The ONS research showed that median disposable income for retired households increased by £300 (1.4%) between 2017 and 2018 from £22,900 to £23,200.
This compares with the income of non-retired households, which increased by £200 (0.6%) over the same period.
The ONS said a number of factors were responsible for the disposable income growth disparity.
It revealed there were a variety of reasons for the consistent growth in the incomes of retired households since 2008.
The report said: “One factor is a rise in the number of households reporting receipts from private pensions or annuities.
“In addition, there has been an increase in average income from the State Pension, due in part to the effect of the ‘triple lock’.”
It added: “The fall in the average disposable income for non-retired households after the economic downturn reflected a fall in income from employment (including self-employment).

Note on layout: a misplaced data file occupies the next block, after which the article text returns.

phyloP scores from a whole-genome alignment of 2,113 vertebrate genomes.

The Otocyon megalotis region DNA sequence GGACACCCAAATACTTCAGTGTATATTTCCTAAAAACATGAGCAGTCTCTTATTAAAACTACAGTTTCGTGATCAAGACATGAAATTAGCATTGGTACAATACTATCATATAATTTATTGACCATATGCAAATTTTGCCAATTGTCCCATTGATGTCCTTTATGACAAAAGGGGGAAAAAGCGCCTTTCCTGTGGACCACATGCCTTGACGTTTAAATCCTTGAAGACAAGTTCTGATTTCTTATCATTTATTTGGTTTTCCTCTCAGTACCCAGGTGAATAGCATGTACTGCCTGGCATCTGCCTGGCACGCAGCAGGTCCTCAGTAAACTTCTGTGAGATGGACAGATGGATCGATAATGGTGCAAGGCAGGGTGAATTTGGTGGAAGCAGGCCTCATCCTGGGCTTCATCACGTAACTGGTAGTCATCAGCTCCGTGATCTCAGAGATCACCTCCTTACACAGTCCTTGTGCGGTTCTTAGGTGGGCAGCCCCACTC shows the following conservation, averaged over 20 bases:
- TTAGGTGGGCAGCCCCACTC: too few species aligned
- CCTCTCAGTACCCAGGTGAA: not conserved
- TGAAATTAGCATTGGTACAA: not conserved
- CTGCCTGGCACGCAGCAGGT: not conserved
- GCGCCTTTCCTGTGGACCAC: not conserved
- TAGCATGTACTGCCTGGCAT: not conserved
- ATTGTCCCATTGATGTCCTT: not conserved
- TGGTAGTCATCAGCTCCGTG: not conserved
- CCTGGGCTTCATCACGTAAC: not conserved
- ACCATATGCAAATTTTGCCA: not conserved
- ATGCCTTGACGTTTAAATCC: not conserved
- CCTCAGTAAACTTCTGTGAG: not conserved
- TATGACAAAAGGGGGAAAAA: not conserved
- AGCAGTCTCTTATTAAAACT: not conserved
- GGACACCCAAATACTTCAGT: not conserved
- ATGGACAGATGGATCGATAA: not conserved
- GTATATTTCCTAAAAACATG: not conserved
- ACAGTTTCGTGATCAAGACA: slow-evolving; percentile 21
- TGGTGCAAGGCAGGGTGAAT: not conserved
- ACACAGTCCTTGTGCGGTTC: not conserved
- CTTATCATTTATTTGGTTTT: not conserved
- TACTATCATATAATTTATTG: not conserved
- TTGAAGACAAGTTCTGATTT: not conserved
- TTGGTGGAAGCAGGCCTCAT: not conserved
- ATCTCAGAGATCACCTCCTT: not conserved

“Similarly, earnings growth at the household level, due partly to rising employment levels, were the main driver of the most recent increases in average income for non-retired households.
“This effect seems to have abated in FYE 2018.”
Hargreaves Lansdown believes the inequality could cause friction between the generations.
Nathan Long, senior pension analyst at Hargreaves Lansdown, said: “The higher rate of increase in pensioner incomes will do little to calm calls for greater fairness between the generations.
“Whilst incomes in retired households are increasing at a greater rate, non-retired households still have the greater income available after taxes as you’d expect.
“The income includes payouts from pensions, so whilst stagnating wages and generous State Pension increases will be responsible in part, so too is the rush to access pensions that has happened since new, more flexible, pension rules were introduced.”
He added: “It is important to remember that the average ignores the fact there are many pensioners getting by on very low incomes.”